Wolfram Von Eschenbach, a German minnesinger, belonging to the circle of poets which near the end of the 12th and the beginning of the 13th century frequented the court of the landgrave Herman I. of Thuringia. He was of noble birth, fought under the banner of different lords in the civil wars of the time, and made his longest abode at the court of Eisenach, in the mountain castle of Wartburg, where the landgrave Herman collected the most illustrious minnesingers. There he became associated with Heinrich von Veldeck, Wal-ther von der Vogelweide, and other bards, and, according to tradition, engaged about 1207 in the poetical contest known as "the war of the Wartburg," and concluded by the magician Klingsor, the legends of which were collected in a famous poem about a century later. Esch-enbach afterward sang at other courts, and died about 1225. Some of his poems are original, and others are imitations of troubadour songs and trouvere romances. Friedrich von Schlegel has called Eschenbach the greatest poet that Germany has produced.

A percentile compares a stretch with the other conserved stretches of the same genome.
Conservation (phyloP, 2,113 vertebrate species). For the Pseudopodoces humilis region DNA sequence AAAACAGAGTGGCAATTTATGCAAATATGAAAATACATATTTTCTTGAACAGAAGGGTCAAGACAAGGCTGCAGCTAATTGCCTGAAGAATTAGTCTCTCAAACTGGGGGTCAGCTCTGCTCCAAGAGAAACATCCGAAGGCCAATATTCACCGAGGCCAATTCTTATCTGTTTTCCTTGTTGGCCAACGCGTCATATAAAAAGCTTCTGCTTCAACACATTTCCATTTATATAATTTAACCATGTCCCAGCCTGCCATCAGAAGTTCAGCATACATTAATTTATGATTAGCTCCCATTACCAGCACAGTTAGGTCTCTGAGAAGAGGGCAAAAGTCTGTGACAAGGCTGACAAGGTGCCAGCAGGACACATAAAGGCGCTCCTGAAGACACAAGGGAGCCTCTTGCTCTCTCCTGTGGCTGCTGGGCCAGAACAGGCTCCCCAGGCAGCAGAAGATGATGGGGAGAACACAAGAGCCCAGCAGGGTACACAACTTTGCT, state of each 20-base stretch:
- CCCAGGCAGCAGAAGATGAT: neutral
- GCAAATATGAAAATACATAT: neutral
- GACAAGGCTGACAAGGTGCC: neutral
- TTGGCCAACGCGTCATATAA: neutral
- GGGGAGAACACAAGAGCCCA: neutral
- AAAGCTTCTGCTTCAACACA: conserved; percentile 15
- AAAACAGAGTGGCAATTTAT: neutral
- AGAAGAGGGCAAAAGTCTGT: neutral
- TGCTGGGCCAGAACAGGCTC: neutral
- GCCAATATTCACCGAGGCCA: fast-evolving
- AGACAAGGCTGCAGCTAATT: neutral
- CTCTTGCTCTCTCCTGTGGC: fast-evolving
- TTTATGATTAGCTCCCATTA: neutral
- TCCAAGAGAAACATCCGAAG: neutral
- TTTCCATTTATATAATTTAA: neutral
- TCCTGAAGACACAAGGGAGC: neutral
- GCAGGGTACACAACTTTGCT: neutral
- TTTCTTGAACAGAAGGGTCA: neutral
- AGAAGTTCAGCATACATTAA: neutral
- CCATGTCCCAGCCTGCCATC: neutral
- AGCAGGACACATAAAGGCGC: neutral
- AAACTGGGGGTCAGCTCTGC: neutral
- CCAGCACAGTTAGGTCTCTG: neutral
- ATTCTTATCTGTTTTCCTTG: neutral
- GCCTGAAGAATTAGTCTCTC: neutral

The first critical edition of his works was by Lachmann (Berlin, 1833; 2d ed., 1854). They have been turned into modern German by San Marte (Magdeburg, 1836-41; 2d ed., Leipsic, 1858), and his Parcival and Titurel by Simrock (Stuttgart, 1842; 2d ed., 1857).